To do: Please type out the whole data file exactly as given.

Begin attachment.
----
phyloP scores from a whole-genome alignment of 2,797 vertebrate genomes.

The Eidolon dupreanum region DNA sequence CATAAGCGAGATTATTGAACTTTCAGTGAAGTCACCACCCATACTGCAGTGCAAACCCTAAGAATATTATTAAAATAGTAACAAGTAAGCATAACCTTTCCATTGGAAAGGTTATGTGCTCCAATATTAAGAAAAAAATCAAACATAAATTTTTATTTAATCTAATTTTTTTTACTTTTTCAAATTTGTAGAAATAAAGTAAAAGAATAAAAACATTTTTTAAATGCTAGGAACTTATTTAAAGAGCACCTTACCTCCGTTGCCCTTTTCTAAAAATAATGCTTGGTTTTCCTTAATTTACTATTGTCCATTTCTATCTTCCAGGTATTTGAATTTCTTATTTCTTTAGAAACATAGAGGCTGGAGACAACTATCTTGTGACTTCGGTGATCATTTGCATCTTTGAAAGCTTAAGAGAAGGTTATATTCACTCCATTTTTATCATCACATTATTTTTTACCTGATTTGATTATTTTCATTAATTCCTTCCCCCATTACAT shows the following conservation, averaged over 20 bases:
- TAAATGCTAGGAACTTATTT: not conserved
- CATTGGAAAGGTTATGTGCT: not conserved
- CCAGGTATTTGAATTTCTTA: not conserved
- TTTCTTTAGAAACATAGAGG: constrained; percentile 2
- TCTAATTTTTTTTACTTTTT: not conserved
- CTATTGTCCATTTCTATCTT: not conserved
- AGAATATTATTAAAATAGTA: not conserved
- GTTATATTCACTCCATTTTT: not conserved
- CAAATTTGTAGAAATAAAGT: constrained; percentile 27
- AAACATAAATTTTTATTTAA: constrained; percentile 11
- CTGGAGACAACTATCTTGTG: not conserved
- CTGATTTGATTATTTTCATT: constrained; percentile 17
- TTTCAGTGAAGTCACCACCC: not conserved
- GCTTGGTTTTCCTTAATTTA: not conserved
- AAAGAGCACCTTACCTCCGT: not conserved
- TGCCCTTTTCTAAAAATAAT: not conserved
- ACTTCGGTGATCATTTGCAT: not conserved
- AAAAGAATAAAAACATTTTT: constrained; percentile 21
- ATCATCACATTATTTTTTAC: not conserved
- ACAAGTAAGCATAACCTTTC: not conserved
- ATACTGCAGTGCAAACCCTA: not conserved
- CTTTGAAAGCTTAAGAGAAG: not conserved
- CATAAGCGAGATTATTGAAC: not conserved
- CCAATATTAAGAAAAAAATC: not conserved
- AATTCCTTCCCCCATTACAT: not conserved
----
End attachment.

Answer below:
phyloP scores from a whole-genome alignment of 2,797 vertebrate genomes.

The Eidolon dupreanum region DNA sequence CATAAGCGAGATTATTGAACTTTCAGTGAAGTCACCACCCATACTGCAGTGCAAACCCTAAGAATATTATTAAAATAGTAACAAGTAAGCATAACCTTTCCATTGGAAAGGTTATGTGCTCCAATATTAAGAAAAAAATCAAACATAAATTTTTATTTAATCTAATTTTTTTTACTTTTTCAAATTTGTAGAAATAAAGTAAAAGAATAAAAACATTTTTTAAATGCTAGGAACTTATTTAAAGAGCACCTTACCTCCGTTGCCCTTTTCTAAAAATAATGCTTGGTTTTCCTTAATTTACTATTGTCCATTTCTATCTTCCAGGTATTTGAATTTCTTATTTCTTTAGAAACATAGAGGCTGGAGACAACTATCTTGTGACTTCGGTGATCATTTGCATCTTTGAAAGCTTAAGAGAAGGTTATATTCACTCCATTTTTATCATCACATTATTTTTTACCTGATTTGATTATTTTCATTAATTCCTTCCCCCATTACAT shows the following conservation, averaged over 20 bases:
- TAAATGCTAGGAACTTATTT: not conserved
- CATTGGAAAGGTTATGTGCT: not conserved
- CCAGGTATTTGAATTTCTTA: not conserved
- TTTCTTTAGAAACATAGAGG: constrained; percentile 2
- TCTAATTTTTTTTACTTTTT: not conserved
- CTATTGTCCATTTCTATCTT: not conserved
- AGAATATTATTAAAATAGTA: not conserved
- GTTATATTCACTCCATTTTT: not conserved
- CAAATTTGTAGAAATAAAGT: constrained; percentile 27
- AAACATAAATTTTTATTTAA: constrained; percentile 11
- CTGGAGACAACTATCTTGTG: not conserved
- CTGATTTGATTATTTTCATT: constrained; percentile 17
- TTTCAGTGAAGTCACCACCC: not conserved
- GCTTGGTTTTCCTTAATTTA: not conserved
- AAAGAGCACCTTACCTCCGT: not conserved
- TGCCCTTTTCTAAAAATAAT: not conserved
- ACTTCGGTGATCATTTGCAT: not conserved
- AAAAGAATAAAAACATTTTT: constrained; percentile 21
- ATCATCACATTATTTTTTAC: not conserved
- ACAAGTAAGCATAACCTTTC: not conserved
- ATACTGCAGTGCAAACCCTA: not conserved
- CTTTGAAAGCTTAAGAGAAG: not conserved
- CATAAGCGAGATTATTGAAC: not conserved
- CCAATATTAAGAAAAAAATC: not conserved
- AATTCCTTCCCCCATTACAT: not conserved